Teaching Technology for Normal Folks

One of the nice aspects of being a professor at Dartmouth is teaching a course like ENGS 1: The Technology of Everyday Things.  This course is designed for non-engineering students and fills a technology and applied science requirement for them. In the course, we cover the technology of the automobile, mobile phone, GPS, DVD players, the personal computer, etc.

This year, I purchased an iPad 2 and an Amazon Kindle Fire and added them to the topics.  I had three basic goals in this effort:

  1. Discuss how they work.
  2. Compare them.
  3. Answer the question, “Will they replace my personal computer?”

So this week, instead of discussing solder paste, cost of ownership, solder preforms, or productivity, let’s see what I learned.

I did this analysis with two of my graduate students and reviewed the basic conclusions with Dartmouth IT staff and students in the class.  Here is a summary:

The iPad is a terrific device for organizing and consuming content such as videos, music, photographs, and, perhaps most importantly, games. It is extremely intuitive. My four-, five- and six-year-old grandchildren use it for games with no coaching.  With the iCloud, content can be organized and stored very simply.

However, for creating verbal or mathematical content, it is not intuitive or simple. As an example,  assume you have a letter or paper from a colleague on a USB memory stick that you need to edit. Apple so controls the “experience” of the iPad that you cannot load anything from a memory stick or any other device, like your PC, onto it. You must send an email or load the content into iCloud. The recommended software (or apps) for word processing, spreadsheets, or presentations for the iPad will work with MS Office, but I didn’t find the apps that great.  Saving and filing documents is also not that straightforward. When I tried to create letters, papers, spreadsheets, or presentations on my iPad 2, I found myself longing for my laptop. I’m not saying it can’t be done, I’m just saying it wasn’t easy for me. An external keyboard (about $70) makes data entry much easier.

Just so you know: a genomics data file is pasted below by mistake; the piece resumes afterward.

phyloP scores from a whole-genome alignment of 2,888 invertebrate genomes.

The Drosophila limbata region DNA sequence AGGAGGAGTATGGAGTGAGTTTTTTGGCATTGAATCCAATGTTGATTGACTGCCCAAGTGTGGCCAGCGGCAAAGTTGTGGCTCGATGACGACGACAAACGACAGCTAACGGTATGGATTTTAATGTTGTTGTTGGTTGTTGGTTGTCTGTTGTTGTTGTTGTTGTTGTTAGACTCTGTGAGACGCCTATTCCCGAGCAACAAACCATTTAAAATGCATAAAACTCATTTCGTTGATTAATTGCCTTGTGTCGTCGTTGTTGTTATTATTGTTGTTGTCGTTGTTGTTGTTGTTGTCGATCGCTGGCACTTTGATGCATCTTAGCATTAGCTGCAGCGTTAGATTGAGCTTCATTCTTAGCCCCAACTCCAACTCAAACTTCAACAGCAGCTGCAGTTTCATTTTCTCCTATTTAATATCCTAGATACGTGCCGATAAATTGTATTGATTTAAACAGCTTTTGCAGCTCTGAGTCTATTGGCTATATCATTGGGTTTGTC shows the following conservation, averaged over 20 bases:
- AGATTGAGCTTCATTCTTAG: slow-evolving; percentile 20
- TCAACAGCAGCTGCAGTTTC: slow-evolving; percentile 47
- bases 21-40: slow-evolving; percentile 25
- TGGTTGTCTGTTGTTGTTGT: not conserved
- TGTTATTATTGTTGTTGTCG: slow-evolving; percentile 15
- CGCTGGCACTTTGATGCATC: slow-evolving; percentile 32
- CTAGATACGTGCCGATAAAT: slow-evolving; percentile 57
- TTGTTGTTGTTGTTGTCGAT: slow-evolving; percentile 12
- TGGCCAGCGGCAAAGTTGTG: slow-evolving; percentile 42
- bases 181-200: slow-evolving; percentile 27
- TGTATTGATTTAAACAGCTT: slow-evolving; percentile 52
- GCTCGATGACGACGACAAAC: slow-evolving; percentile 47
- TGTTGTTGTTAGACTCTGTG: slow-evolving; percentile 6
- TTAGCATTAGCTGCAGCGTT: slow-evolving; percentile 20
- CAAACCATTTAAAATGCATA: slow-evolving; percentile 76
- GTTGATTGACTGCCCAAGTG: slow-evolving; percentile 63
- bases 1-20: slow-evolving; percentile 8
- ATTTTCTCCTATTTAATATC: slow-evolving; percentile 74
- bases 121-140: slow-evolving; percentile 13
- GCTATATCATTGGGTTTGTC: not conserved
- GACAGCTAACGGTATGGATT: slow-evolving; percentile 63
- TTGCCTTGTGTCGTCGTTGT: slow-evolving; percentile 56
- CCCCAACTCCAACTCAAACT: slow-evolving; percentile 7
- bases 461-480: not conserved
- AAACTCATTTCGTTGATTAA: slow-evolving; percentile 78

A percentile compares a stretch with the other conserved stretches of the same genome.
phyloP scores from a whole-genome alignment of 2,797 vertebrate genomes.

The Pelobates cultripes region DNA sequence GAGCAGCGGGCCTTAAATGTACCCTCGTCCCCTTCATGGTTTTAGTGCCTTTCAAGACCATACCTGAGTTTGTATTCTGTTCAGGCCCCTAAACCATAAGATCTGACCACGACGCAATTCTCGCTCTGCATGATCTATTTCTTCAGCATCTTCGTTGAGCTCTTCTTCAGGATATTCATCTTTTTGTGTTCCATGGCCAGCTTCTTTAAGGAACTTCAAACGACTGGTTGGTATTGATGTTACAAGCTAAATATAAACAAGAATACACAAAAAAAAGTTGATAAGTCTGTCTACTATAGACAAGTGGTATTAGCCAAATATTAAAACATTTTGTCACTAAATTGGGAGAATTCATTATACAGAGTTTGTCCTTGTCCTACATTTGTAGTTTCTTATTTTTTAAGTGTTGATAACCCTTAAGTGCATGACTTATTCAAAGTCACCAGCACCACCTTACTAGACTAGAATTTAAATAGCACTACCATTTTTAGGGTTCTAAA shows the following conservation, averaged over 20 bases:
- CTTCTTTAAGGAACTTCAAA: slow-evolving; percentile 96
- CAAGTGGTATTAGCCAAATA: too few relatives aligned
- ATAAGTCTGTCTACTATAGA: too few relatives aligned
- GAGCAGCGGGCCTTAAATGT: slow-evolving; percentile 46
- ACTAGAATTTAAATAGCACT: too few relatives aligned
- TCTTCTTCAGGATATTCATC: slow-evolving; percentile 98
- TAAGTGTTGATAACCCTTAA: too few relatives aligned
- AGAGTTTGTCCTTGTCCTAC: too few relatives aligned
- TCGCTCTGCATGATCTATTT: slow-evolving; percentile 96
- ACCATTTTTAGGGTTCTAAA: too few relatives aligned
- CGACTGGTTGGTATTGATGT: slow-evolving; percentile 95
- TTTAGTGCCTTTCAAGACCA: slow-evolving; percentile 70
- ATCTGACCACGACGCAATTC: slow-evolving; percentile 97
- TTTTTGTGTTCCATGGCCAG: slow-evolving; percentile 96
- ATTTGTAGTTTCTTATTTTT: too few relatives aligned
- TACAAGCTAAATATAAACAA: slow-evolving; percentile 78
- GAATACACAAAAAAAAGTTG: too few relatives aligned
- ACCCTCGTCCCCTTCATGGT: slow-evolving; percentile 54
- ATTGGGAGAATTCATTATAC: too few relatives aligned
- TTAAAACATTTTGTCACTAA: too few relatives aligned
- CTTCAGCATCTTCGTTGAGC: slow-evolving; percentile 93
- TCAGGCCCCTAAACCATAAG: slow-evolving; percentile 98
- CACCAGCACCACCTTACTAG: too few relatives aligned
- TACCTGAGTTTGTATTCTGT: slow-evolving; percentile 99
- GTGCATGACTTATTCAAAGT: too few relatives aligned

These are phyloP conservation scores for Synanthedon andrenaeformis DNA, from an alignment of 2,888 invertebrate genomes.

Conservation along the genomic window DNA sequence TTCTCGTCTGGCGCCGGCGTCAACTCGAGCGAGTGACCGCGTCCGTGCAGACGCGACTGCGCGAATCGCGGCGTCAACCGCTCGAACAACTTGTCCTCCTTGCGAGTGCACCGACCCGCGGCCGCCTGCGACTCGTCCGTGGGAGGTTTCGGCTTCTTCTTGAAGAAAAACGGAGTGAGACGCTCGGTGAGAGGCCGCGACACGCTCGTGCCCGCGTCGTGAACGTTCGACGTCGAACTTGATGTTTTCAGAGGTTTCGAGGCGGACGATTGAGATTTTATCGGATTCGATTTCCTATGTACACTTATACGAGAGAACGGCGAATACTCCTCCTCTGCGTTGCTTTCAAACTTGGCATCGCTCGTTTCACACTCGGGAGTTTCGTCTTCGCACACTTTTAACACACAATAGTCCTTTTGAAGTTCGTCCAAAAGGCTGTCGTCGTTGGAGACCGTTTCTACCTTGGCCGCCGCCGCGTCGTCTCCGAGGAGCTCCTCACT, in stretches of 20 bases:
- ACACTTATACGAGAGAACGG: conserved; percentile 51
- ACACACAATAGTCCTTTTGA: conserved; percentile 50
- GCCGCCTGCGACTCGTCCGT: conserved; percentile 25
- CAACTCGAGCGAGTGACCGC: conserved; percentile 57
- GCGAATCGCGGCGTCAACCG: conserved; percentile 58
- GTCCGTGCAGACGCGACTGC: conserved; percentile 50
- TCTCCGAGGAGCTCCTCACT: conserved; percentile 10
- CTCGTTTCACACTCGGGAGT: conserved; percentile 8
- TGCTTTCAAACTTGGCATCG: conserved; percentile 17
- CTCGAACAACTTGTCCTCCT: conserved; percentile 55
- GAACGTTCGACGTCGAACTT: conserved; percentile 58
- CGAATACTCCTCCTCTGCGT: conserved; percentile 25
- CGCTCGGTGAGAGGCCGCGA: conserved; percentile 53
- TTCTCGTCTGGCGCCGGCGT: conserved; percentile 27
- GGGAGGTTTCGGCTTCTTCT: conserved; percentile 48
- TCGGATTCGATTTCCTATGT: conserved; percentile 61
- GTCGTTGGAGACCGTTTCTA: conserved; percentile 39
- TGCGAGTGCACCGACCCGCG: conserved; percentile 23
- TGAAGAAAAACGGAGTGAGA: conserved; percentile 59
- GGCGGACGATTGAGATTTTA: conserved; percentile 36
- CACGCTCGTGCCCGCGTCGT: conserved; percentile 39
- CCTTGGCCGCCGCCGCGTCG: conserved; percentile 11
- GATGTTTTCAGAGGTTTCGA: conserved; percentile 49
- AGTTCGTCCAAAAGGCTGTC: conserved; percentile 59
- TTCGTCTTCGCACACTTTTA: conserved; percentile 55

The Amazon Kindle Fire is only about 25-35% of the cost of an iPad.  In my opinion, the Android software is pretty good.  For consuming content, such as movies, books, photos, etc. the Fire is very good, but not quite as good as the iPad.  I don’t do games enough to make a comment. (Sometimes I feel as though I am the only one in the world who does not play Angry Birds.) For verbal and numeric content creation, the Fire makes working with MS Office documents easier.  It is also easy to store and load documents from a PC with a USB connection.

Both devices are beating the rest of the competition with their seamless connection to their respective stores.  I think this advantage that Apple and Amazon have over other devices has been understated. I believe Amazon Prime is a strong reason to consider the Kindle Fire.  In addition to free two-day shipping for purchases, members get many free videos and have access to a free lending library.